Hip replacement is undoubtedly one of the greatest
achievements of modern medical science. It has mitigated the excruciating pain
and has effectively restored movements to a large extent. Hip joint is a ball
and socket joint. When the hip joint is damaged from arthritis or an injury,
hip replacement surgery may be required. The surgical procedure involves
replacing the diseased cartilage and bone of the hip joint with artificial
ball and stem, called prosthesis, made from chromium and cobalt are commonly
employed for the joint's replacement. They are cemented in the femur central
core with the aid of bony cement known as methylmethacrylate. However
cement-less prosthesis is also used especially in younger patients because it
allows bony ingrowths through its microscopic pores.
Stemmed metal-on-metal (MoM) implants should be
avoided as they have high failure rates. The failure rates are basically due to
metal poisoning and dislocation. The MoM implants can cause the metals to rub
against each other and shed tiny metal particles into the body causing damage
to the soft tissues such as muscles and ligaments. The particles may also enter
the bloodstream causing metal poisoning.
Again, loosening of the prosthesis can result in
dislocation. To avoid this earlier researchers switched to implantation of
large diameter MoM bearing surfaces on stemmed prostheses. However, failure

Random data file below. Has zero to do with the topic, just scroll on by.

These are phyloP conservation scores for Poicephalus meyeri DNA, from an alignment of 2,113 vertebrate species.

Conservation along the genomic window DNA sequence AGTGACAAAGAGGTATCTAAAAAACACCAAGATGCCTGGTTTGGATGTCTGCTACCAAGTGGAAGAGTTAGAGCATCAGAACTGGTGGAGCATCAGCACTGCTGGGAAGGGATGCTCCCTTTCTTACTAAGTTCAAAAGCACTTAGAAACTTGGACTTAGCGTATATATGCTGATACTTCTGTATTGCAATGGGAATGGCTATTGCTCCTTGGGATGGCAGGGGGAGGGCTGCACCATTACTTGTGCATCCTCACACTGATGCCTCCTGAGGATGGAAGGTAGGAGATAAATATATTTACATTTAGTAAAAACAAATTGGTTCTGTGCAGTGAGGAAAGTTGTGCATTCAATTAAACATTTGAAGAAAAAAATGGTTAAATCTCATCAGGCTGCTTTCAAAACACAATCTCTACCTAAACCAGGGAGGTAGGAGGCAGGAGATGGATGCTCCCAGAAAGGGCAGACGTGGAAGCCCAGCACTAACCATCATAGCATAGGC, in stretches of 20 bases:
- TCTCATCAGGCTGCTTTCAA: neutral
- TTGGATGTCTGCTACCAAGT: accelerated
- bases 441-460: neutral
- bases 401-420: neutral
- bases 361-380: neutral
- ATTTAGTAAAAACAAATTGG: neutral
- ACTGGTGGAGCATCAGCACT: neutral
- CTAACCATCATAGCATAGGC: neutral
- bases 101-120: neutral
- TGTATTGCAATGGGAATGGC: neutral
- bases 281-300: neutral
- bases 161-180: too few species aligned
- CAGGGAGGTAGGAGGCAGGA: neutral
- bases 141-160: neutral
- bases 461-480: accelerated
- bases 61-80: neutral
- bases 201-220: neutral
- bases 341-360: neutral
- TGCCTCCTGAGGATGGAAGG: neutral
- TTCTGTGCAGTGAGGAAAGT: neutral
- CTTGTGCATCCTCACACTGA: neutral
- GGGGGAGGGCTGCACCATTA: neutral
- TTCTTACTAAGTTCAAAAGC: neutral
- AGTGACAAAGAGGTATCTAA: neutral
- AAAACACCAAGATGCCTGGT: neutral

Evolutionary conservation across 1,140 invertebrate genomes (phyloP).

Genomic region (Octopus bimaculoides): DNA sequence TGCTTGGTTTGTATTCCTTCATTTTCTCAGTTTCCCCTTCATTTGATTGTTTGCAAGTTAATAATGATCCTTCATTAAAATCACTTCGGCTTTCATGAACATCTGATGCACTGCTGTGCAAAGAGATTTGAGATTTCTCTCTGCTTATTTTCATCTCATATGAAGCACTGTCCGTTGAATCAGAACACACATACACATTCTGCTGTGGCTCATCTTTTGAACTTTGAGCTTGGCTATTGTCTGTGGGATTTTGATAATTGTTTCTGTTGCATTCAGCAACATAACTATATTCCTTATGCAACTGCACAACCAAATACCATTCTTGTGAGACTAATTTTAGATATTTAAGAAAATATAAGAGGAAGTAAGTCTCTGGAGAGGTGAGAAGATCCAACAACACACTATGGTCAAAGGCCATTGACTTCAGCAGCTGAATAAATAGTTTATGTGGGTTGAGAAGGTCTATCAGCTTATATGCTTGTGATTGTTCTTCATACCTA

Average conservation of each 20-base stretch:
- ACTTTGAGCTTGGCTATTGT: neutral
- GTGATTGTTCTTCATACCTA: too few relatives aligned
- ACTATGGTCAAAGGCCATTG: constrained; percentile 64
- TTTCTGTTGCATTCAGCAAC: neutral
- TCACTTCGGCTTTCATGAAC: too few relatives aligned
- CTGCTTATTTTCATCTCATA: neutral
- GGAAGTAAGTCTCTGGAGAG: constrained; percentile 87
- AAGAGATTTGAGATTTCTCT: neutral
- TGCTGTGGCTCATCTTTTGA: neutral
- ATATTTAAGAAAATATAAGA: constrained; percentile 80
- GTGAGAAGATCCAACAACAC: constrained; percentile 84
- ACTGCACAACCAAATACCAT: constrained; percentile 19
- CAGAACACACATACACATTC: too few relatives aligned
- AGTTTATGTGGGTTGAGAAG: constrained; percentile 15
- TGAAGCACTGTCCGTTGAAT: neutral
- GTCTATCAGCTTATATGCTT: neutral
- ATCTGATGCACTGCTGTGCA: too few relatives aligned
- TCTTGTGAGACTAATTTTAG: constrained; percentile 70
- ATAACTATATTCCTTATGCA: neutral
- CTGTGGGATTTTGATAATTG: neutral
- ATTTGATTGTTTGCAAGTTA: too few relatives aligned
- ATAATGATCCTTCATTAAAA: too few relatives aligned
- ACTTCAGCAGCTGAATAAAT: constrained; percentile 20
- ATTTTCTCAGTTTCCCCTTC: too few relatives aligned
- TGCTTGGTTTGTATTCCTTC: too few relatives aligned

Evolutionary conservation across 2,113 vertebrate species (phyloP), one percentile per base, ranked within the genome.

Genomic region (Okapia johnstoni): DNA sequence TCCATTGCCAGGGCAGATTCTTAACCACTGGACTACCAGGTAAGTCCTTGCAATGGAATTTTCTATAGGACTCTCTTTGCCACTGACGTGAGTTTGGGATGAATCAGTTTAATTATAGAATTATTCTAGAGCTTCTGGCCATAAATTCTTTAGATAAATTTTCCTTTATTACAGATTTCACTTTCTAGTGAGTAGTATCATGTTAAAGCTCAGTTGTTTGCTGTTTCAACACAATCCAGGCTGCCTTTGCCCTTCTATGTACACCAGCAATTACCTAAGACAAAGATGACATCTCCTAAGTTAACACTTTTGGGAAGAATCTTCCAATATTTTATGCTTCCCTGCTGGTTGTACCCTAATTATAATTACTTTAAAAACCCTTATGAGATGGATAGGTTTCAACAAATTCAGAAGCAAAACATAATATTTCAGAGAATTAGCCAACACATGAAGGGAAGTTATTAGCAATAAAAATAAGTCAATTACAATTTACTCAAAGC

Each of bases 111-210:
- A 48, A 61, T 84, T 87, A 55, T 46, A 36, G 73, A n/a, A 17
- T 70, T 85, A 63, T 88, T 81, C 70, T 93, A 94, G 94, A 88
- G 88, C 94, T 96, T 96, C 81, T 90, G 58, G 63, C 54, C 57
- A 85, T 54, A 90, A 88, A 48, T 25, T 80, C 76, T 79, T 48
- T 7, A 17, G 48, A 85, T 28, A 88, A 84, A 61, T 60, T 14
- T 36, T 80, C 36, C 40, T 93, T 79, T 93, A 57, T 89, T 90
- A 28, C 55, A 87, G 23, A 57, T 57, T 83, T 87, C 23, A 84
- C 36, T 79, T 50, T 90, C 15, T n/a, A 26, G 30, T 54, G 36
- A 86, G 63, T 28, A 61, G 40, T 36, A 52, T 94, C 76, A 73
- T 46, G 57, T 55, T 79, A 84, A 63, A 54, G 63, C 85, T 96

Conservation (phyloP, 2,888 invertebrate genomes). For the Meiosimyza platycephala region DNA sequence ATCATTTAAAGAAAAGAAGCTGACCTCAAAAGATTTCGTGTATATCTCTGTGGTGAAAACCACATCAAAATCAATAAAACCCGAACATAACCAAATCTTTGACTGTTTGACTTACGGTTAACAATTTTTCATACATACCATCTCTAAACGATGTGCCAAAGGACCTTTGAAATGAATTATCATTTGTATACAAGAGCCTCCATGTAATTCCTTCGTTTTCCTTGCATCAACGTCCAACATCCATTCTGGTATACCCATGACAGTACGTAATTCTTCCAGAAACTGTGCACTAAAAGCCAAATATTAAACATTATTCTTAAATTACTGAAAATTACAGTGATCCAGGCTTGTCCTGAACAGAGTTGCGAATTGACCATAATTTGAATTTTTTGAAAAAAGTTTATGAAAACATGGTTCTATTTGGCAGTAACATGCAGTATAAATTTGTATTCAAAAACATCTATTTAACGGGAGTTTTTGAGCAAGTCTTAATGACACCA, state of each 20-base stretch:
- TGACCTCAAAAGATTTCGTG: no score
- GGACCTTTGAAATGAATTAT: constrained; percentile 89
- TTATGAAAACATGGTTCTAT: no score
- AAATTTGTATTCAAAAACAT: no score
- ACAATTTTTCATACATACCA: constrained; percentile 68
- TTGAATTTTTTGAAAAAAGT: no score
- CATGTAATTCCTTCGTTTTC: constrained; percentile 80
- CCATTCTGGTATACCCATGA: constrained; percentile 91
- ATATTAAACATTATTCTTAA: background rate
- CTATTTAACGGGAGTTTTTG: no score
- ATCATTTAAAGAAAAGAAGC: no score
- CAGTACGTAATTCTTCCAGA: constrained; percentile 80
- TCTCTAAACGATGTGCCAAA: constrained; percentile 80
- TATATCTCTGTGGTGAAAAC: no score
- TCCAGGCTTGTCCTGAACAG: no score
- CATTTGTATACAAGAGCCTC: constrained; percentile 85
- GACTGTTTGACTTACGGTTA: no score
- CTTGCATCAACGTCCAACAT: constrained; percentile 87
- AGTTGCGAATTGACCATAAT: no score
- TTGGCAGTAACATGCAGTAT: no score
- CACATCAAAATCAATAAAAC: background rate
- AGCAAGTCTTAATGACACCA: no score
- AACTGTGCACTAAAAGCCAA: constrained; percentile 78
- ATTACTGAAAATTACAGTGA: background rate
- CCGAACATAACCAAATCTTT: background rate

rates didn't lower. Young adults and women faced greater risks as compared to
So, to find out if MoM bearing surfaces lead to
increased implant survival compared with other bearing surfaces in stemmed hip
replacements, Alison Smith and colleagues from the University of Bristol,
assessed information record of 402,051 hip replacements out of which 31171 were
The recorded information was collected from National
Joint Registry of England and Wales between 2003 and 2011.
The probable failure rates for stemmed MOM
(metal-on-metal) were based upon different sizes of femur head. The researchers
compared the MOM with the prosthesis made from polythene and ceramic.
It was found
that about 6.2 percent of metal-on- metal hip replacements failed within five
years of their implant while only 1.7 percent of metal-on- plastic and 2.3
percent of ceramic-on-ceramic failed.
It was also seen that the failure rate was high with large head size
and less with small head size. Prosthesis made from ceramic-on-ceramic was found to do
better with the large head sizes.
showed higher failure rates in comparison to men with same head size. The failure rate of stemmed MOM in females
was four times greater as compared to other bearing surfaces.
conclusion drawn was -
implant survival rates were obtained with stemmed MOM therefore it should not
be opted for.
Patients with stemmed MOM should be carefully watched and monitored, especially
young females implanted with large sized heads.
Ceramics are found to do well in the large size category.
check-ups are mandatory as a review procedure.
Failure rates of
stemmed metal-on-metal hip replacements: analysis of data from the National
Joint Registry of England and Wales; Alison et al; The Lancet; Online